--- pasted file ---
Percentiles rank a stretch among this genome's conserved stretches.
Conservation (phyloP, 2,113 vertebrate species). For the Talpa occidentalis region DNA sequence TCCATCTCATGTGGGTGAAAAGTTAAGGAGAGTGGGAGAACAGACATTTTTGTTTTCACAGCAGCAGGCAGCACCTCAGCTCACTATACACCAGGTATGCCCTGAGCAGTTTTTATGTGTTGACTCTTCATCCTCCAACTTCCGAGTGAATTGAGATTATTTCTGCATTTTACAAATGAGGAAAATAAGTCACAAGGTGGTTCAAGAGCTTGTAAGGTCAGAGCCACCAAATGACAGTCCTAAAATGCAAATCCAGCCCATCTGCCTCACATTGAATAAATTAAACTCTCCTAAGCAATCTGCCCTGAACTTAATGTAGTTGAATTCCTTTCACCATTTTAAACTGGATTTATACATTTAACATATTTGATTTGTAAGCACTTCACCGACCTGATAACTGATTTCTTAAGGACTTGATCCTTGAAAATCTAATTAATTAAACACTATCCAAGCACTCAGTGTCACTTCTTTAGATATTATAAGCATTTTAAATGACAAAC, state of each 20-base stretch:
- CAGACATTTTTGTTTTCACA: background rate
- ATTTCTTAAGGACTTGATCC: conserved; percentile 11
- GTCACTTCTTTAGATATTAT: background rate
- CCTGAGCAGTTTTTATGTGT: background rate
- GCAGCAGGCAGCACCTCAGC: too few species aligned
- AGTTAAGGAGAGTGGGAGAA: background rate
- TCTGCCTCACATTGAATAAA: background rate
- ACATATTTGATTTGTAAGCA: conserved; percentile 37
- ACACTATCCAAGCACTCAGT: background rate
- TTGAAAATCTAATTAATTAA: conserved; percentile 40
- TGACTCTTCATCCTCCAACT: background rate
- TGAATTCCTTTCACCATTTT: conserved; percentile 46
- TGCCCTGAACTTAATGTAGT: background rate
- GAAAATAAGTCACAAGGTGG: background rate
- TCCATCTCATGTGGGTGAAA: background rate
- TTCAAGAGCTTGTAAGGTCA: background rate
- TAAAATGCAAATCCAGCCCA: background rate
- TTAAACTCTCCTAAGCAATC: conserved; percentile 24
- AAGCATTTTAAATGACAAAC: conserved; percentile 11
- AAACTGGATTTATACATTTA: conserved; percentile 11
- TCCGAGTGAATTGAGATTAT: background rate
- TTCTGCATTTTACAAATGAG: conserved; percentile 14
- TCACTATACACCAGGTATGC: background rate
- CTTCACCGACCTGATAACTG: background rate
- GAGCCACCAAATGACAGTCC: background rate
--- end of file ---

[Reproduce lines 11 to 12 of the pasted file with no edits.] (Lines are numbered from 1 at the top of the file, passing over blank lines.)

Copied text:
- ACACTATCCAAGCACTCAGT: background rate
- TTGAAAATCTAATTAATTAA: conserved; percentile 40